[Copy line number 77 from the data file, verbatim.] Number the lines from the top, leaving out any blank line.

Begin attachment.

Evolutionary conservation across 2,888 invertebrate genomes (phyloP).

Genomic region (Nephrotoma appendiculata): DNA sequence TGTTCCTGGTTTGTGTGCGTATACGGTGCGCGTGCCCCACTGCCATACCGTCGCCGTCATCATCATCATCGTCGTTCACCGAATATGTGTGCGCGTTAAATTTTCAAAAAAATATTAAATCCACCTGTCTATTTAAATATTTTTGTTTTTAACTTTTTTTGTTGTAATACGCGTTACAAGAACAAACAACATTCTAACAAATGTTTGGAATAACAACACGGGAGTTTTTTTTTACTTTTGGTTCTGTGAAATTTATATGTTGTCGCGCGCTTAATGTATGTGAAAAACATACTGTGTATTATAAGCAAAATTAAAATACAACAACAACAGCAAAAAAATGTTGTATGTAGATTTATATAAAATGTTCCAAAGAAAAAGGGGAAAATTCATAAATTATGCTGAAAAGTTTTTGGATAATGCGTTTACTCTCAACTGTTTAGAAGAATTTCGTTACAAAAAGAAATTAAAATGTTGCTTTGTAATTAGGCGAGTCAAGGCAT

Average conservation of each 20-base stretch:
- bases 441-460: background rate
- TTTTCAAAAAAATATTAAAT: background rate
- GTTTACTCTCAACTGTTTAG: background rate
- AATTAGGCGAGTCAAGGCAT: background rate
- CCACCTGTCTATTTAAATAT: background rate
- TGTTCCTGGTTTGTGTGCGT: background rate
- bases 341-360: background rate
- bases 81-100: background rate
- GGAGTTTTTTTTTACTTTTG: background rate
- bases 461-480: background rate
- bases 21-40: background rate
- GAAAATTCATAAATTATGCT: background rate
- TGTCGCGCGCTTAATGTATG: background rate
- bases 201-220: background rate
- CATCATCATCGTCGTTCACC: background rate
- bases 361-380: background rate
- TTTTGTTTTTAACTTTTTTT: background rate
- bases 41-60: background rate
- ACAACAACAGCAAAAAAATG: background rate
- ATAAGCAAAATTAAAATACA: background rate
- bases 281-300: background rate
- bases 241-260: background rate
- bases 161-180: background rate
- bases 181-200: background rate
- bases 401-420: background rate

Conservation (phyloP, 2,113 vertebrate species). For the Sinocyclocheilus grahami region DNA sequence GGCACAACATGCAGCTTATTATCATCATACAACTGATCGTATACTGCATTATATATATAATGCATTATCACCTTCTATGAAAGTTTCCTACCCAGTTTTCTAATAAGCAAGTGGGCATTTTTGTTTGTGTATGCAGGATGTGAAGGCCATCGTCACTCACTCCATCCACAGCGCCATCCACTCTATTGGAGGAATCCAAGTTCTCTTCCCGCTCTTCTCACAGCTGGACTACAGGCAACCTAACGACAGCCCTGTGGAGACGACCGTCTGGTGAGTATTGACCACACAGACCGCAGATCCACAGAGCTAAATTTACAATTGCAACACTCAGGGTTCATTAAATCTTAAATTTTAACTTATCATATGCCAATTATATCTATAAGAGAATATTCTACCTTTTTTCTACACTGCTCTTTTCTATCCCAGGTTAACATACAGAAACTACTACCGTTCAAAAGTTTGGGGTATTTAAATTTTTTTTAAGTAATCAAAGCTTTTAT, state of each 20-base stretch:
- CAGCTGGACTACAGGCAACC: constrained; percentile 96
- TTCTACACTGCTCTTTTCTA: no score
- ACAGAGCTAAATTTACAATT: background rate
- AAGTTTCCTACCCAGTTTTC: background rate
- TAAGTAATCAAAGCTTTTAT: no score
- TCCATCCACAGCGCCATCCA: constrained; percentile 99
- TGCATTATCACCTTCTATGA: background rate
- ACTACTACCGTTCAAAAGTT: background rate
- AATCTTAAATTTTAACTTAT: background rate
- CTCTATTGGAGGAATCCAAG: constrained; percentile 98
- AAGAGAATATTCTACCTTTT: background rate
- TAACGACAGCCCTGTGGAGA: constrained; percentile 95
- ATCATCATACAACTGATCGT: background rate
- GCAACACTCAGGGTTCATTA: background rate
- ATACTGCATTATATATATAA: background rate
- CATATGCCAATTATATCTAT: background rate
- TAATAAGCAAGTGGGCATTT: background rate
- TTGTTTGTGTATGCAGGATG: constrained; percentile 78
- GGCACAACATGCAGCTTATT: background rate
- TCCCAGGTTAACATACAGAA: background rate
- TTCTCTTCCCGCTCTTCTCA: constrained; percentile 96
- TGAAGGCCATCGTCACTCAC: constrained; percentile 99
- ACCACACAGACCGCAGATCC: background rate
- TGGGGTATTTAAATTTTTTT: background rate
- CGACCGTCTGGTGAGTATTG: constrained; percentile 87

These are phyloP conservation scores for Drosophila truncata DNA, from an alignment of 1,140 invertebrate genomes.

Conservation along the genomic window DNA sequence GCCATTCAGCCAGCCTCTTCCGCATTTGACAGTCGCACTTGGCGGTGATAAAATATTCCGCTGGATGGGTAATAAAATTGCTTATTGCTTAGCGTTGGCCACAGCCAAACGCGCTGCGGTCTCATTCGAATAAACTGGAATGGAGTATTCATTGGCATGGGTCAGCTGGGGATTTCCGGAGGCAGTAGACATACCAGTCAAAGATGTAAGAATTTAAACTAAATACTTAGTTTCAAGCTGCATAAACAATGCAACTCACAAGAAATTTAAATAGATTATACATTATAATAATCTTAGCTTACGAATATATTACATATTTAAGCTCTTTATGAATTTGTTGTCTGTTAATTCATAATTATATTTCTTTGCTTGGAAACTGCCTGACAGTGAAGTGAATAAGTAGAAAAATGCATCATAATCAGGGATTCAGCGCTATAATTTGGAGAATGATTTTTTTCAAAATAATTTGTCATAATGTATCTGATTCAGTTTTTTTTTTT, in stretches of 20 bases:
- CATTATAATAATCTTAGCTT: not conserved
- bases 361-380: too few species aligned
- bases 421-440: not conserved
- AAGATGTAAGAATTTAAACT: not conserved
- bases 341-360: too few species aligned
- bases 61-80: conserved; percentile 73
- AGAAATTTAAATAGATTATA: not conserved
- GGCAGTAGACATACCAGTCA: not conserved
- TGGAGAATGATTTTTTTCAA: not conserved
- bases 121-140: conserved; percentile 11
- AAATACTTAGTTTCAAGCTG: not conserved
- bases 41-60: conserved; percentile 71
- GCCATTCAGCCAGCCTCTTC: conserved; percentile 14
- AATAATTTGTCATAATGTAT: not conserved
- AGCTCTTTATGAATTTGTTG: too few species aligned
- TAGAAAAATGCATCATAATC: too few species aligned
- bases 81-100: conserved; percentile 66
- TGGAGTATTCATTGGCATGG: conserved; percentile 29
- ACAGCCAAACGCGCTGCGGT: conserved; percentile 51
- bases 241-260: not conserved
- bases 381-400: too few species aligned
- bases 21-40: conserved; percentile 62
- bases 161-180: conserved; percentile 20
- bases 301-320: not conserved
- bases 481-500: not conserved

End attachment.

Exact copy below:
- bases 381-400: too few species aligned